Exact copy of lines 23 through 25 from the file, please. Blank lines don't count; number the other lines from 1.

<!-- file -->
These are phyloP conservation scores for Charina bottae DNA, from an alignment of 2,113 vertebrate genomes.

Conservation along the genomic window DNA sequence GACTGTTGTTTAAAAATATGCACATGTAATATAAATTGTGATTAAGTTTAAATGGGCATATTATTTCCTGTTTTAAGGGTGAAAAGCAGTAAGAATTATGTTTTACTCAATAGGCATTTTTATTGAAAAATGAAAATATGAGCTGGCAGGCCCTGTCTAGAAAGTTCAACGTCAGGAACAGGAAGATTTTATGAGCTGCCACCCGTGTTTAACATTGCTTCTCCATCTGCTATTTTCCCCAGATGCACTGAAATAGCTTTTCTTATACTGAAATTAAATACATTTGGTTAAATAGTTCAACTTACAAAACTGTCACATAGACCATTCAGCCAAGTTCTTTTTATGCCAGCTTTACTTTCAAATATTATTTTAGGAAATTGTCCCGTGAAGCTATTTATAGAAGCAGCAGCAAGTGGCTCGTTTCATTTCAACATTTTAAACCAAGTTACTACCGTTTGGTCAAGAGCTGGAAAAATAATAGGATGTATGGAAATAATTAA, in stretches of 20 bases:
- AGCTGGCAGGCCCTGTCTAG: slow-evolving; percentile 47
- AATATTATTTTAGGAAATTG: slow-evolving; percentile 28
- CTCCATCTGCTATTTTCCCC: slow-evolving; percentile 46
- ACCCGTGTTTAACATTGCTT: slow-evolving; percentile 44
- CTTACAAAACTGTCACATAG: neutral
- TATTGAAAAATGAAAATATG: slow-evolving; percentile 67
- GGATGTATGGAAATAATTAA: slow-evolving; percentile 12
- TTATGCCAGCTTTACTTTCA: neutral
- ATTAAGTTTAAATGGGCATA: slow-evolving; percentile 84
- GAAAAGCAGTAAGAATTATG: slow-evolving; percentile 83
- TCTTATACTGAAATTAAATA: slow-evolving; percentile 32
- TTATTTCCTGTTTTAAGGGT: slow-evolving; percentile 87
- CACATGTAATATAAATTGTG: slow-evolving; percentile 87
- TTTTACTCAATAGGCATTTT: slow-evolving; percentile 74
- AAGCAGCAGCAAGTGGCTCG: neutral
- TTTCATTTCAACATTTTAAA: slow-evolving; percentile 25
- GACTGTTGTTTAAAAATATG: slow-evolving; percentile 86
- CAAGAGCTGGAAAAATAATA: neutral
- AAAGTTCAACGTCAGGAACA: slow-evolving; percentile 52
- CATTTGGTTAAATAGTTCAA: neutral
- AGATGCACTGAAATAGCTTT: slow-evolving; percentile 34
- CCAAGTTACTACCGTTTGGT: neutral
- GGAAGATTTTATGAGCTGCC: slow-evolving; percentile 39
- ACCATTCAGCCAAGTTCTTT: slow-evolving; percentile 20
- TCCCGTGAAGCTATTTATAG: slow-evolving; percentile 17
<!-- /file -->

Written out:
- AGATGCACTGAAATAGCTTT: slow-evolving; percentile 34
- CCAAGTTACTACCGTTTGGT: neutral
- GGAAGATTTTATGAGCTGCC: slow-evolving; percentile 39